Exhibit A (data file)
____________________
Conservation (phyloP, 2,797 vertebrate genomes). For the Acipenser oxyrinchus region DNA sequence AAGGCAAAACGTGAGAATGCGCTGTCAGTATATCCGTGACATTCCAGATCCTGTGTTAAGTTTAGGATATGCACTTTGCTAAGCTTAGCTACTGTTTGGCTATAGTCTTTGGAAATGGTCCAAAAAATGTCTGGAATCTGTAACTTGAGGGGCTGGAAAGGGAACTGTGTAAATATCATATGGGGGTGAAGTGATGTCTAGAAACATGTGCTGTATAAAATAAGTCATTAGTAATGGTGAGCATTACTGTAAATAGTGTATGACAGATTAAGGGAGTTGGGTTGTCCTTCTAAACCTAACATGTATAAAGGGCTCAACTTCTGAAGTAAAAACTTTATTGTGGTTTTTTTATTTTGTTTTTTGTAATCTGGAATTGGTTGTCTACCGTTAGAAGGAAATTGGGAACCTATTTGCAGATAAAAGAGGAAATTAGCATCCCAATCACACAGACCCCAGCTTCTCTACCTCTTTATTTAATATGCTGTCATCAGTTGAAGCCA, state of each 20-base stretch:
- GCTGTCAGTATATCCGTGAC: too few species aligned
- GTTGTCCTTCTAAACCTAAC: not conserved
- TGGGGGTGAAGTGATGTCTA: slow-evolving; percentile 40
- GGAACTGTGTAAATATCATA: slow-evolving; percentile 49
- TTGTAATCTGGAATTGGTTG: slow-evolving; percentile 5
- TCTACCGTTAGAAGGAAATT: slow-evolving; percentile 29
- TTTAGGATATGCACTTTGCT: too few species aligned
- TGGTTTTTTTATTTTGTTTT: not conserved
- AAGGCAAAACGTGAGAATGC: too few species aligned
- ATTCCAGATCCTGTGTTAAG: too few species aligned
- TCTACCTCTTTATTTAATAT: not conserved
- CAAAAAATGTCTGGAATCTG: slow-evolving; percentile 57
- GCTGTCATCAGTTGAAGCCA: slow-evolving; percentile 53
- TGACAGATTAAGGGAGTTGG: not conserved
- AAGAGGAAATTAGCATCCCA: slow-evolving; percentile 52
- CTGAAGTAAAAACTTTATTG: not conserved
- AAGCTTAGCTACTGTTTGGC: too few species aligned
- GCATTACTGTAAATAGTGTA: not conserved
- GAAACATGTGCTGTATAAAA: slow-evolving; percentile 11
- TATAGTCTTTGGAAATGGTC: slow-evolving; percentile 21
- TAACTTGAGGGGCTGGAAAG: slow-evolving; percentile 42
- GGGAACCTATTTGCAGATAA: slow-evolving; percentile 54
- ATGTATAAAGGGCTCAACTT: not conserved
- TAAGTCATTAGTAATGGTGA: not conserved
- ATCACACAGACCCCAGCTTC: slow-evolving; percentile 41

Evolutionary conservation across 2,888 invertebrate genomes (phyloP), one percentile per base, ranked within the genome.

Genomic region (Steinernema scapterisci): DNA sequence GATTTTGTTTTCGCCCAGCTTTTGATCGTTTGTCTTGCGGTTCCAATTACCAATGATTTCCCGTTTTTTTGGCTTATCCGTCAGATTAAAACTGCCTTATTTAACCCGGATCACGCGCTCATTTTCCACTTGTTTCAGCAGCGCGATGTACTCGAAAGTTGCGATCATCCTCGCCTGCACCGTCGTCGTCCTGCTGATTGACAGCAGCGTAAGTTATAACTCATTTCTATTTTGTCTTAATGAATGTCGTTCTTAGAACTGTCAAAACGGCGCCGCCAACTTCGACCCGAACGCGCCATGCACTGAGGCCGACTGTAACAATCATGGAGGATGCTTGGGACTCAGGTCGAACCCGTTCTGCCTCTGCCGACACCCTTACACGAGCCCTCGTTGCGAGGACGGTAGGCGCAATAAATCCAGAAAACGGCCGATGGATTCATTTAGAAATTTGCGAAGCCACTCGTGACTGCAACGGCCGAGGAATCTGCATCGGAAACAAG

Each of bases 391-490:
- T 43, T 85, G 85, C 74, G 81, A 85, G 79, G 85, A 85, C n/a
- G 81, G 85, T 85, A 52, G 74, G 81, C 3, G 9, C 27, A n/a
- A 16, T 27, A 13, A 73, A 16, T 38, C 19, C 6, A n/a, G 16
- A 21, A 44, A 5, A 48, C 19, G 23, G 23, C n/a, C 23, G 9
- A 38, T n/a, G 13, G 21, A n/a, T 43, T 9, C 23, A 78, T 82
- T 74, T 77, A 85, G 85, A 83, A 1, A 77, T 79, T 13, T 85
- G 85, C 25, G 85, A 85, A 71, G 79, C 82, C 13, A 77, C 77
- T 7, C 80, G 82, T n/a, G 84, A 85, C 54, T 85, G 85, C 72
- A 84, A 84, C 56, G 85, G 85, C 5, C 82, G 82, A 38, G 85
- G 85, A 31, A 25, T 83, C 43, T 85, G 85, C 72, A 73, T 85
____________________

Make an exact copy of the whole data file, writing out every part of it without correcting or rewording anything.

Conservation (phyloP, 2,797 vertebrate genomes). For the Acipenser oxyrinchus region DNA sequence AAGGCAAAACGTGAGAATGCGCTGTCAGTATATCCGTGACATTCCAGATCCTGTGTTAAGTTTAGGATATGCACTTTGCTAAGCTTAGCTACTGTTTGGCTATAGTCTTTGGAAATGGTCCAAAAAATGTCTGGAATCTGTAACTTGAGGGGCTGGAAAGGGAACTGTGTAAATATCATATGGGGGTGAAGTGATGTCTAGAAACATGTGCTGTATAAAATAAGTCATTAGTAATGGTGAGCATTACTGTAAATAGTGTATGACAGATTAAGGGAGTTGGGTTGTCCTTCTAAACCTAACATGTATAAAGGGCTCAACTTCTGAAGTAAAAACTTTATTGTGGTTTTTTTATTTTGTTTTTTGTAATCTGGAATTGGTTGTCTACCGTTAGAAGGAAATTGGGAACCTATTTGCAGATAAAAGAGGAAATTAGCATCCCAATCACACAGACCCCAGCTTCTCTACCTCTTTATTTAATATGCTGTCATCAGTTGAAGCCA, state of each 20-base stretch:
- GCTGTCAGTATATCCGTGAC: too few species aligned
- GTTGTCCTTCTAAACCTAAC: not conserved
- TGGGGGTGAAGTGATGTCTA: slow-evolving; percentile 40
- GGAACTGTGTAAATATCATA: slow-evolving; percentile 49
- TTGTAATCTGGAATTGGTTG: slow-evolving; percentile 5
- TCTACCGTTAGAAGGAAATT: slow-evolving; percentile 29
- TTTAGGATATGCACTTTGCT: too few species aligned
- TGGTTTTTTTATTTTGTTTT: not conserved
- AAGGCAAAACGTGAGAATGC: too few species aligned
- ATTCCAGATCCTGTGTTAAG: too few species aligned
- TCTACCTCTTTATTTAATAT: not conserved
- CAAAAAATGTCTGGAATCTG: slow-evolving; percentile 57
- GCTGTCATCAGTTGAAGCCA: slow-evolving; percentile 53
- TGACAGATTAAGGGAGTTGG: not conserved
- AAGAGGAAATTAGCATCCCA: slow-evolving; percentile 52
- CTGAAGTAAAAACTTTATTG: not conserved
- AAGCTTAGCTACTGTTTGGC: too few species aligned
- GCATTACTGTAAATAGTGTA: not conserved
- GAAACATGTGCTGTATAAAA: slow-evolving; percentile 11
- TATAGTCTTTGGAAATGGTC: slow-evolving; percentile 21
- TAACTTGAGGGGCTGGAAAG: slow-evolving; percentile 42
- GGGAACCTATTTGCAGATAA: slow-evolving; percentile 54
- ATGTATAAAGGGCTCAACTT: not conserved
- TAAGTCATTAGTAATGGTGA: not conserved
- ATCACACAGACCCCAGCTTC: slow-evolving; percentile 41

Evolutionary conservation across 2,888 invertebrate genomes (phyloP), one percentile per base, ranked within the genome.

Genomic region (Steinernema scapterisci): DNA sequence GATTTTGTTTTCGCCCAGCTTTTGATCGTTTGTCTTGCGGTTCCAATTACCAATGATTTCCCGTTTTTTTGGCTTATCCGTCAGATTAAAACTGCCTTATTTAACCCGGATCACGCGCTCATTTTCCACTTGTTTCAGCAGCGCGATGTACTCGAAAGTTGCGATCATCCTCGCCTGCACCGTCGTCGTCCTGCTGATTGACAGCAGCGTAAGTTATAACTCATTTCTATTTTGTCTTAATGAATGTCGTTCTTAGAACTGTCAAAACGGCGCCGCCAACTTCGACCCGAACGCGCCATGCACTGAGGCCGACTGTAACAATCATGGAGGATGCTTGGGACTCAGGTCGAACCCGTTCTGCCTCTGCCGACACCCTTACACGAGCCCTCGTTGCGAGGACGGTAGGCGCAATAAATCCAGAAAACGGCCGATGGATTCATTTAGAAATTTGCGAAGCCACTCGTGACTGCAACGGCCGAGGAATCTGCATCGGAAACAAG

Each of bases 391-490:
- T 43, T 85, G 85, C 74, G 81, A 85, G 79, G 85, A 85, C n/a
- G 81, G 85, T 85, A 52, G 74, G 81, C 3, G 9, C 27, A n/a
- A 16, T 27, A 13, A 73, A 16, T 38, C 19, C 6, A n/a, G 16
- A 21, A 44, A 5, A 48, C 19, G 23, G 23, C n/a, C 23, G 9
- A 38, T n/a, G 13, G 21, A n/a, T 43, T 9, C 23, A 78, T 82
- T 74, T 77, A 85, G 85, A 83, A 1, A 77, T 79, T 13, T 85
- G 85, C 25, G 85, A 85, A 71, G 79, C 82, C 13, A 77, C 77
- T 7, C 80, G 82, T n/a, G 84, A 85, C 54, T 85, G 85, C 72
- A 84, A 84, C 56, G 85, G 85, C 5, C 82, G 82, A 38, G 85
- G 85, A 31, A 25, T 83, C 43, T 85, G 85, C 72, A 73, T 85